March 7, 2015

The book I have chosen to read for my book review is called “the Goodness of Rain, Developing an Ecological Identity in Young Children“.  The author goes on a personal journey with a 16 mos old that she is nannying for a years committment.  She talks about her committment to going outside everyday and using the outdoors to really know their home.  So far, its been a beautiful read, she will talk about the simplicity of watching a spider create its web but also the complexity of the feelings that take place just sitting there appreciating the moment.

Now that the Spring weather has come upon us, my kids and I have been playing outside a lot more these days.  I try and take the time with them to go thru our garden and notice all the changes that have been occurring.  New leaves are breaking through the earth, flower buds are appearing on our branches, and birds have been busy singing and looking for cushioning for their nests.  To notice all the new has been amazing.

Unfortunately though, today we had to say goodbye to our pear tree.  We have been thinking about taking down this tree for the last few years, as it was not producing fruit and the tree was not healthy.  We left it for a long time as it provided some screening from the Firehall right next door.  I was torn when my husband said that today would be the day with the warm weather and all.  I knew it would break my son’s heart to hear that we had to chop down the tree.  I wasn’t quite sure how he would take it.  We talked about it beforehand, telling him why we had to chop it down.  We also said we would be planting a new tree, a healthier one that we could watch grow together.  He seemed to have forgotten about it and even once the process started, he was very helpful with putting the branches into the truck.  He understood what was happening, he knew we had to get rid of the smaller branches first, and later grandpa would be coming by with the chainsaw to cut down the thicker parts of the trunk.  He was even excited about going to the transfer station.  However, as soon as the chainsaw arrived and he saw the first big cut, the tears just kept coming.  He kept asking if the tree was “hurt” and if it was “sad”.  I told him that trees don’t have feelings but humans do and it is a very sad thing to say goodbye.  So we just sat there and cried together.  Eventually he asked if he could take a picture so that he would remember it.  And then I started asking him how we could commemorate the tree.  He came up with the idea of turning the stump into a seat (kind of like the Giving Tree by Shel Silverstein) so that we could sit there and remember the old tree and also use it to watch the new tree grow.  I was so amazed!  I was so amazed at the thought process of appreciating our tree for its blossoms and fruit, witnessing the “death” of it, the goodbyes, and then the solutions to help ease the pain of it all.  It was all such a sad but beautiful process.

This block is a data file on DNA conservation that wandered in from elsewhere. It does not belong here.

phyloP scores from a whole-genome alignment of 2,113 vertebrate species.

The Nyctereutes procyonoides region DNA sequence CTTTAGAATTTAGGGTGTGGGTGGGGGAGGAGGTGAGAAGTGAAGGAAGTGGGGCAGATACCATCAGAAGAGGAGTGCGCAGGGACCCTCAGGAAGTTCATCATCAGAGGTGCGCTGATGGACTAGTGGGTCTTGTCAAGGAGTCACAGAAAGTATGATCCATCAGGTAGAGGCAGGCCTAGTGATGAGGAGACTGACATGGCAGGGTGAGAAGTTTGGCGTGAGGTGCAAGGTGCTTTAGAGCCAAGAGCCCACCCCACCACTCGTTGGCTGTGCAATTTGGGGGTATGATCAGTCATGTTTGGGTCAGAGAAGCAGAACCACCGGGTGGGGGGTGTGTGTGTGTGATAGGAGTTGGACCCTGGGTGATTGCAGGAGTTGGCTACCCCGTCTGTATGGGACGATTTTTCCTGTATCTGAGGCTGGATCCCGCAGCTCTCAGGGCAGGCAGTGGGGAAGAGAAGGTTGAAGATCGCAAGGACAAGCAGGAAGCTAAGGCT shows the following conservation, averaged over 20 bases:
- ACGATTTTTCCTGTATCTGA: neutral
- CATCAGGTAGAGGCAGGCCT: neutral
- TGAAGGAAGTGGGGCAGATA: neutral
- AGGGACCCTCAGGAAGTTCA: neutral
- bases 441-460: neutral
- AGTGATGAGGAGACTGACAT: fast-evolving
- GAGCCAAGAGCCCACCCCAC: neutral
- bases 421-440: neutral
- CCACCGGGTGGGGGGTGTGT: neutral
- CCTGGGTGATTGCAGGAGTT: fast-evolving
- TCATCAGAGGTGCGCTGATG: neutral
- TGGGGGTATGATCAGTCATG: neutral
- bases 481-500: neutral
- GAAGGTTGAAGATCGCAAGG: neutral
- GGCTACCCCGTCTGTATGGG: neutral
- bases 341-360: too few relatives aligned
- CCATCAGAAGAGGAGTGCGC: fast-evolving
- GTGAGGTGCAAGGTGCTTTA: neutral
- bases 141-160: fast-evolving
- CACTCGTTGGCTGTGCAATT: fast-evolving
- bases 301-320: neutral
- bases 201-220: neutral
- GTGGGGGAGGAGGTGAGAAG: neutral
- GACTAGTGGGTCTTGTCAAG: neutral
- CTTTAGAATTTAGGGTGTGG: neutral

Reading the above book probably made me handle this a lot better than I would have.  For example, when my husband and dad watched my son cry, they kind of just brushed it off saying “its just a tree, no big deal”. Which actually made me quite angry, because for a 5 year old, there is no difference from a tree than another human.  To them, its loss and they still need to grieve that loss.  They need to let go of something that was part of their life.

Anyways, that was quite an experience for all of us and I am looking forward to watching our garden grown and definately no more cutting trees down!

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